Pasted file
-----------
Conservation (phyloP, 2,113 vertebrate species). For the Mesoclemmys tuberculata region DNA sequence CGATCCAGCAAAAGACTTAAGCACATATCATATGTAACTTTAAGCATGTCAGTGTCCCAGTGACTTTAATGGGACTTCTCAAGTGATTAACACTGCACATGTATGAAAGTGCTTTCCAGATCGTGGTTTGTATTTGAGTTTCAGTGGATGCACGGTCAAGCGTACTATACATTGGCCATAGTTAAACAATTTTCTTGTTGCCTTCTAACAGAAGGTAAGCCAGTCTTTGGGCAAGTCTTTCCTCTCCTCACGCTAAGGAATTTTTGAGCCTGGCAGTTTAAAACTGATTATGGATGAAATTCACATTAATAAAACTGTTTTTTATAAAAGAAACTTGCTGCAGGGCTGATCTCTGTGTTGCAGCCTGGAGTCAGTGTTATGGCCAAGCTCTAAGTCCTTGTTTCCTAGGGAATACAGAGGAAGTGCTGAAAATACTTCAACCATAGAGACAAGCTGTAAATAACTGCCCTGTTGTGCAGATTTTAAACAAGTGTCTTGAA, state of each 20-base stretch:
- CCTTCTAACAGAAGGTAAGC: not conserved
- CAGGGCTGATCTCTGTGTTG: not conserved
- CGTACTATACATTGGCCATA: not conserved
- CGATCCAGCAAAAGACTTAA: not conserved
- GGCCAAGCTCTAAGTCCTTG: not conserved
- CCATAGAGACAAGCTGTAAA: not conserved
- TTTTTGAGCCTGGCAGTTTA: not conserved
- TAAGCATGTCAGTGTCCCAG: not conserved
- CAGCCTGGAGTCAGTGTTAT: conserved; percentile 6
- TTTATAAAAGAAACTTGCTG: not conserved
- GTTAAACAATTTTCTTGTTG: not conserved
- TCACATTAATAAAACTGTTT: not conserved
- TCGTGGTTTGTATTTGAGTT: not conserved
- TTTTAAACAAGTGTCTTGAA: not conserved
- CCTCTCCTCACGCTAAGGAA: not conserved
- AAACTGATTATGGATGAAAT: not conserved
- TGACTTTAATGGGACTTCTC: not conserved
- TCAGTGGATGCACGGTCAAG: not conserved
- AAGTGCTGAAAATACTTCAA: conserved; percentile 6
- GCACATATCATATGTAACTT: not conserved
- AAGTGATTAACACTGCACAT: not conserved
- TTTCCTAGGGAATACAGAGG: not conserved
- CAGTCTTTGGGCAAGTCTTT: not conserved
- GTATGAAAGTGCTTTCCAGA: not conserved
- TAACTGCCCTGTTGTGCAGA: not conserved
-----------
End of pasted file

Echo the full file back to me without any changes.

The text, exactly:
Conservation (phyloP, 2,113 vertebrate species). For the Mesoclemmys tuberculata region DNA sequence CGATCCAGCAAAAGACTTAAGCACATATCATATGTAACTTTAAGCATGTCAGTGTCCCAGTGACTTTAATGGGACTTCTCAAGTGATTAACACTGCACATGTATGAAAGTGCTTTCCAGATCGTGGTTTGTATTTGAGTTTCAGTGGATGCACGGTCAAGCGTACTATACATTGGCCATAGTTAAACAATTTTCTTGTTGCCTTCTAACAGAAGGTAAGCCAGTCTTTGGGCAAGTCTTTCCTCTCCTCACGCTAAGGAATTTTTGAGCCTGGCAGTTTAAAACTGATTATGGATGAAATTCACATTAATAAAACTGTTTTTTATAAAAGAAACTTGCTGCAGGGCTGATCTCTGTGTTGCAGCCTGGAGTCAGTGTTATGGCCAAGCTCTAAGTCCTTGTTTCCTAGGGAATACAGAGGAAGTGCTGAAAATACTTCAACCATAGAGACAAGCTGTAAATAACTGCCCTGTTGTGCAGATTTTAAACAAGTGTCTTGAA, state of each 20-base stretch:
- CCTTCTAACAGAAGGTAAGC: not conserved
- CAGGGCTGATCTCTGTGTTG: not conserved
- CGTACTATACATTGGCCATA: not conserved
- CGATCCAGCAAAAGACTTAA: not conserved
- GGCCAAGCTCTAAGTCCTTG: not conserved
- CCATAGAGACAAGCTGTAAA: not conserved
- TTTTTGAGCCTGGCAGTTTA: not conserved
- TAAGCATGTCAGTGTCCCAG: not conserved
- CAGCCTGGAGTCAGTGTTAT: conserved; percentile 6
- TTTATAAAAGAAACTTGCTG: not conserved
- GTTAAACAATTTTCTTGTTG: not conserved
- TCACATTAATAAAACTGTTT: not conserved
- TCGTGGTTTGTATTTGAGTT: not conserved
- TTTTAAACAAGTGTCTTGAA: not conserved
- CCTCTCCTCACGCTAAGGAA: not conserved
- AAACTGATTATGGATGAAAT: not conserved
- TGACTTTAATGGGACTTCTC: not conserved
- TCAGTGGATGCACGGTCAAG: not conserved
- AAGTGCTGAAAATACTTCAA: conserved; percentile 6
- GCACATATCATATGTAACTT: not conserved
- AAGTGATTAACACTGCACAT: not conserved
- TTTCCTAGGGAATACAGAGG: not conserved
- CAGTCTTTGGGCAAGTCTTT: not conserved
- GTATGAAAGTGCTTTCCAGA: not conserved
- TAACTGCCCTGTTGTGCAGA: not conserved